When Ryan gets to Canberra, she says, her parliamentary priorities will be informed by the thousands of conversations she’s had with locals over the past six months, and the extensive research and data collected during her door-knocking campaign. Her key policy priorities include reducing Australia’s carbon emissions by at least 60 per cent by 2030, the establishment of a federal anti-corruption commission based on Helen Haines’s Australian Federal Integrity Commission bill, and addressing gender inequality. She says she plans to advocate for an increase in Australia’s refugee intake and the granting of permanent residency to refugees on temporary protection visas. 


McGowan, who’s been dubbed “the godmother of independents”, travelled around Australia to visit and support independent campaigns such as Ryan’s in the lead-up to the election. McGowan says she saw Indi’s “Voices Of” model working for other communities.

“In every single one of these independent electorates that have run community independents, the sense of connectivity and belonging that people report just makes me extraordinarily pleased,” says McGowan.

With the final vote tallies still at least a week off, election analysts predict that more than 33 per cent of Australians will have voted for minority parties or independents in this election, accelerating the long-term decline in support for both major parties. Nine new lower-house seats have been won by independents and the Greens to create the largest and most progressive crossbench in Australia’s parliamentary history.

McGowan argues that the major parties, particularly the Liberals and Nationals, have stopped genuinely involving the local communities in the political process. “I hope the parties pay attention to what we’re doing and that they learn something,” McGowan says. “But if they don’t, I think they’ll become a byproduct, and people will find other ways of organising.”

Days after the election, Ryan is more than 6000 votes ahead when Frydenberg finally concedes defeat via a video statement released on his social media accounts. Under his scripted words, emotive music plays. “Every day I’ve given my all to the job,” says Frydenberg. “I now look forward to spending more time with my beautiful family.”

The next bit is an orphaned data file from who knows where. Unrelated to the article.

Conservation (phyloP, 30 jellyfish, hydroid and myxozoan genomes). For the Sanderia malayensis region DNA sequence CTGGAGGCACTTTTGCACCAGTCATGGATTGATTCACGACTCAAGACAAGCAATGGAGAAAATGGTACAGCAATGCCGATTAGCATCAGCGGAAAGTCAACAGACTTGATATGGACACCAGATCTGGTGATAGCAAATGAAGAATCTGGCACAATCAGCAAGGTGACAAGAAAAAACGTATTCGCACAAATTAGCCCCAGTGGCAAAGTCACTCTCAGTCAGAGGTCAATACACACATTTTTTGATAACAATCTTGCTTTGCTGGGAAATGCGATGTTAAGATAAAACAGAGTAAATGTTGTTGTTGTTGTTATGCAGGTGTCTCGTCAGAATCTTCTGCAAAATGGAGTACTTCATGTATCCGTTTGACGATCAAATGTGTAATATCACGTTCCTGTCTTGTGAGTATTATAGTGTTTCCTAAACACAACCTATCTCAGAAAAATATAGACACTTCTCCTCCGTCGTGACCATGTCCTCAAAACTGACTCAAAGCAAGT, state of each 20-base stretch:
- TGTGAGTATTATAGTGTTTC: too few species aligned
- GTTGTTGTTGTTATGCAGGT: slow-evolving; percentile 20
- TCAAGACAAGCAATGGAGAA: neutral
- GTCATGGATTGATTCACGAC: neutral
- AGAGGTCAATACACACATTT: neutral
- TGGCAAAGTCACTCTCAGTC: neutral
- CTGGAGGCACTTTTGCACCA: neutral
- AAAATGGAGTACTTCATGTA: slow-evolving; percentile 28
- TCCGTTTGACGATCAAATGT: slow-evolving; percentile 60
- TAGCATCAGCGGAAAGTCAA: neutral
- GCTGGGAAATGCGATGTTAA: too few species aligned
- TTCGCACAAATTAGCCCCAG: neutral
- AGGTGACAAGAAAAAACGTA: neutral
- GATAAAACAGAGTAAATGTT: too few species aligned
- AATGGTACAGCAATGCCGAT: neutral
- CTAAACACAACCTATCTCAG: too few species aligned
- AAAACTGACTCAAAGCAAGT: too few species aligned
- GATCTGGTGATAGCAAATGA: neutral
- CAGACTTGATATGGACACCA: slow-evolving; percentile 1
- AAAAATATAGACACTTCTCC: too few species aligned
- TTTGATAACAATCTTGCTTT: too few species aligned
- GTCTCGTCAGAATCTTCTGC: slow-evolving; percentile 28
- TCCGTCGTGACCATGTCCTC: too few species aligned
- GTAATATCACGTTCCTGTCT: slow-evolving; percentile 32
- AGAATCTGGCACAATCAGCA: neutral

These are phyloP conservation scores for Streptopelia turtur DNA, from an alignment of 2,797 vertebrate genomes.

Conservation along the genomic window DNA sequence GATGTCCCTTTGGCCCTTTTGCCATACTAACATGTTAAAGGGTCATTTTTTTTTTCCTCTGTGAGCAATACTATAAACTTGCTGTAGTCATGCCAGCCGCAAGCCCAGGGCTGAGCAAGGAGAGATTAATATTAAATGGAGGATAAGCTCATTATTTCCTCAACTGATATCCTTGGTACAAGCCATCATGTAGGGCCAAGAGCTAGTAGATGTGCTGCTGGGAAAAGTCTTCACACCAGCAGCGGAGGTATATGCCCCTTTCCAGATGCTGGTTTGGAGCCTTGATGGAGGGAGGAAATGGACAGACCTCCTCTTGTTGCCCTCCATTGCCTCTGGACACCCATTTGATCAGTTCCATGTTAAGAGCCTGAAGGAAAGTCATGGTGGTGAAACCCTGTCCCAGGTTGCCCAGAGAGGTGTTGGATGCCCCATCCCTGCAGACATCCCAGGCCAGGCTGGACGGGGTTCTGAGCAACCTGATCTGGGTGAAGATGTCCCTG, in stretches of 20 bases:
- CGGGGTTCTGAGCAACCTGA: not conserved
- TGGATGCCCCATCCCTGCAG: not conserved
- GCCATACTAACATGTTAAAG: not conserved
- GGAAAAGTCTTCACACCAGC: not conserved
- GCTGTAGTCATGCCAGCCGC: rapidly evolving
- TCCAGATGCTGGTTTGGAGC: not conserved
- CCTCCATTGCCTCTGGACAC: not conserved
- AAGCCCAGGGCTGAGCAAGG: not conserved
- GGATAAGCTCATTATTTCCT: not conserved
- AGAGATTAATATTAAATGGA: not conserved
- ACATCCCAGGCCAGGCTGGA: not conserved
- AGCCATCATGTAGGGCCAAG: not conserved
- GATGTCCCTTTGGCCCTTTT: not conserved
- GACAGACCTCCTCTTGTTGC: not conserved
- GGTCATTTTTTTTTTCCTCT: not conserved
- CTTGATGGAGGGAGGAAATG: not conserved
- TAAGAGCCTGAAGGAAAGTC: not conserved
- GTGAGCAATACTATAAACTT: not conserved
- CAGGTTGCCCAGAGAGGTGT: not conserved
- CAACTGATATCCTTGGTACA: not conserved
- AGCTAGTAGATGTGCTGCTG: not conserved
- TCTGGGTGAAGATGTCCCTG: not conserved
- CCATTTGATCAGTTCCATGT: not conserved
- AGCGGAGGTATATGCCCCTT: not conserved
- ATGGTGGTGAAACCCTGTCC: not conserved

Among the 2000 volunteers who worked on Ryan’s campaign, there are socialists through to former lifelong Liberal voters. Having ousted Frydenberg, Ryan’s challenge now will be to keep her promises to the electorate and to keep the disparate and diverse groups of Kooyong residents engaged and connected with each other.

But before this work begins, the hundreds crammed into the Auburn Hotel on election night are celebrating. A silver-haired man behind me tries to wipe away the stream of happy tears rolling down his cheeks. By a table of empty glasses, a young woman in a floppy beanie and baggy Midnight Oil T-shirt embraces a stiff older woman wearing a teal fascinator.

“We’ve come together and we’ve made friends,” Ryan tells the beaming crowd. “We’ve stood together in the rain on flyer stalls. We’ve walked the streets in pairs and we’ve knocked on 55,000 doors. And everything we’ve done, we have done with love. I know that’s a strange word to be using in a political campaign, but it has been love.”

A volunteer with her infant strapped to her front joins the middle of the impromptu outdoor dance floor, where the crowd dances to Helen Reddy’s “I am Woman”. Everyone seems to know this child bouncing about among them. They are smiling and pulling faces at the baby; others sing to her.

The mother, Catharine, tells me later that for the first time in a long time she is filled with hope for her child’s future. “We danced from sheer relief. That’s how it felt: joy, but also sheer relief.”

Elle Marsh

Elle Marsh is a features and field producer at 7am, Schwartz Media’s daily news podcast.